Kathmandu, April 23

After surviving a massive drop of 33 per cent in tourist arrivals in 2015, tourism experts are worried that the sector may face another setback due to delay in reconstruction drive.

Tourism sector was hit with a double whammy last year — the massive temblors in April and May, followed by tension at the southern border points. These were major factors that kept tourists away, but their numbers have started to go up gradually with the situation normalising.

While this is good news for tourism entrepreneurs, the fact that the government has yet to reconstruct the infrastructure damaged by the quakes has made them anxious. "If the government further delays reconstruction of damaged infrastructure like trekking trails, heritage sites and roads, the length of stay and spending of tourists will go down," said Bikram Pandey, the founder of Himalaya Expeditions.

Currently, per day spending of a tourist is around $70 and average stay is around 12.8 days in Nepal. This means a tourist spends $905 on an average during a visit to Nepal.

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Government dillydallying in reconstruction could have an adverse effect on tourist spending, especially with major tourist destinations, including heritage sites, still in a shambles.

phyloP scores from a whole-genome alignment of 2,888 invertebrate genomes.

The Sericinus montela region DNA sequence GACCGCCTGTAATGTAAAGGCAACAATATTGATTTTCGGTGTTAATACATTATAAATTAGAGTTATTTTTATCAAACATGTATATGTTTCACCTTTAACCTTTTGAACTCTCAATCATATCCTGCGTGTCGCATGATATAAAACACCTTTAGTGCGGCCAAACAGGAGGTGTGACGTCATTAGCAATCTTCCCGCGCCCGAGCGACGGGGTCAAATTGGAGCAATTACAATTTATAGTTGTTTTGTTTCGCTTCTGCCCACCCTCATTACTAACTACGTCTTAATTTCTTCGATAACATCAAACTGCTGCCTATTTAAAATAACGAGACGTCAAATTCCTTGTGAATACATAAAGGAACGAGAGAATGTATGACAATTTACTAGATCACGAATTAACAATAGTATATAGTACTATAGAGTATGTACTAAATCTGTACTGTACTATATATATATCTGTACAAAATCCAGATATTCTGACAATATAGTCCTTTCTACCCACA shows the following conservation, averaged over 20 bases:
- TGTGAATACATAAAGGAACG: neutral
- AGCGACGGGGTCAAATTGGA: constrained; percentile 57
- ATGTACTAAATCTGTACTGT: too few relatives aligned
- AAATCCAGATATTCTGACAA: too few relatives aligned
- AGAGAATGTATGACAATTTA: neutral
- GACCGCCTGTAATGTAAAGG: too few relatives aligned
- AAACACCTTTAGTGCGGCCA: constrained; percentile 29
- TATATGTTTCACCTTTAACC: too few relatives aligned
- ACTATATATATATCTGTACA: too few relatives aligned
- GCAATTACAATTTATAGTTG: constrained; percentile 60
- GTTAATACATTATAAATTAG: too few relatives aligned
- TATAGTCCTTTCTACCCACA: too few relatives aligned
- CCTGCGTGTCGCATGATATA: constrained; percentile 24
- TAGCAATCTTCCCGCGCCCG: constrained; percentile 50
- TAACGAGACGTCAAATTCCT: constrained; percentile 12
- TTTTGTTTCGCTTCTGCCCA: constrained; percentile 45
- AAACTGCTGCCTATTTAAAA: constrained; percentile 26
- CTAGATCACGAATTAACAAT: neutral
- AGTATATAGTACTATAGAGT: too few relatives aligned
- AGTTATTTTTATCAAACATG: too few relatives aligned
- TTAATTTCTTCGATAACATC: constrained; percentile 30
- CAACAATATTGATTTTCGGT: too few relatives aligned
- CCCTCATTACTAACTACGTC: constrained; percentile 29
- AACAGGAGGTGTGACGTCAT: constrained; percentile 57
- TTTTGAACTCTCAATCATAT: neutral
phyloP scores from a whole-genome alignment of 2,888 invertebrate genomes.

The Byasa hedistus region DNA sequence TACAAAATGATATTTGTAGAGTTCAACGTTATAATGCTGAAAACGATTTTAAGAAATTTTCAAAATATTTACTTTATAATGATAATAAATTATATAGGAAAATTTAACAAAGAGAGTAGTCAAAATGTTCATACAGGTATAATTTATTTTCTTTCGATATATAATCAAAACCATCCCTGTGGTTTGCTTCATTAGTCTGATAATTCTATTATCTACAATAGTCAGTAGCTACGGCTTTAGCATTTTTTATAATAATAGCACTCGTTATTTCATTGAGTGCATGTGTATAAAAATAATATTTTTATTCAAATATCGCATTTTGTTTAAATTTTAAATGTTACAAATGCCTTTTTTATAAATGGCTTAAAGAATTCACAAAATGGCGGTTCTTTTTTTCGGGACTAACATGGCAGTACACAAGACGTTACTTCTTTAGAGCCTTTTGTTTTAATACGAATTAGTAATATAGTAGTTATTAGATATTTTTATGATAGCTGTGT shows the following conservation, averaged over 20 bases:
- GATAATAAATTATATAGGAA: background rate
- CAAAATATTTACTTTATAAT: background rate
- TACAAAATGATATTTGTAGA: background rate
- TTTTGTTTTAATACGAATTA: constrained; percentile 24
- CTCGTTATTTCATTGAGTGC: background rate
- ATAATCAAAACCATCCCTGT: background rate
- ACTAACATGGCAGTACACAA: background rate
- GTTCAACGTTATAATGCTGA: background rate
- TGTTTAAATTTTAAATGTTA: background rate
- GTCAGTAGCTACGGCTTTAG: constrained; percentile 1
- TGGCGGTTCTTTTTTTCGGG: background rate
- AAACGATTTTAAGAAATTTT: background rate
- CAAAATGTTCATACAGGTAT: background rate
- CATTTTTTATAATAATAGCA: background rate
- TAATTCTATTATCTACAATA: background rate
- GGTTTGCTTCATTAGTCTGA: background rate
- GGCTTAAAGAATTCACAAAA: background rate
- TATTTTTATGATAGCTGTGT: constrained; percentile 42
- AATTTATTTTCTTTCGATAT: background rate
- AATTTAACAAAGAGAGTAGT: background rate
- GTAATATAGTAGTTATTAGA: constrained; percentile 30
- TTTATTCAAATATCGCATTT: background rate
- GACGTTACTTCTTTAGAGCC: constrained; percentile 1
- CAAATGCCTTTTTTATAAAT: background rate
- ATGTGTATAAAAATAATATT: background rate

The Department of Archaeology (DoA)has said reconstruction and maintenance of 49 heritage sites damaged by the earthquake will start soon. The government had opened some heritage sites for tourists after the safety audits.

"We have already completed the process of awarding bids to contractors," said Bhesh Narayan Dahal, director general of DoA.

Reconstruction of earthquake-ravaged trekking trails has also not started. Around 150 km trekking trails were damaged. Out of total damaged trails, the Department of Tourism has reconstructed only 15 km in Manaslu region in collaboration with Nepal Mountaineering Association.

"The National Reconstruction Authority has allocated Rs 50 million for reconstruction of trekking trails and we are preparing to utilise the money to repair the damaged trails of Annapurna Circuit and in Langtang," said Koshnath Adhikari, engineer at the Department of Tourism. "After completion of survey, the department will estimate the cost for reconstruction and maintenance of trails and award the bid."

The government had conducted safety-audit of popular trekking trails of Annapurna circuit and Khumbu region through the internationally acclaimed US-based engineering firm Miyamoto, which has identified the need for quick reconstruction and realignment of existing trails in both regions because of possible landslides and sinkholes.

The DoT has been reconstructing trails based on the report of Miyamoto at Khumbu region. The Khumbu region has opened.

A rapid assessment of damage and loss conducted by the National Planning Commission showed that revival of tourism sector requires Rs 38.71 billion.

On a positive note, average tourist expenditure had surged by three-fold during the three months after the earthquake to $200 per day, according to DoT. However, the expense was made mainly by the rescue and relief teams from various countries, representatives from development partners and international non-governmental organisations.

The arrival of tourists has plunged between September and February, partly because it was the off-season but mainly due to the border blockade by Madhes-based political parties.

Now, as the agitating parties have withdrawn their protest and with the onset of new tourist season, the flow of foreign visitors has gradually started to rise.

Post-Temblor-Times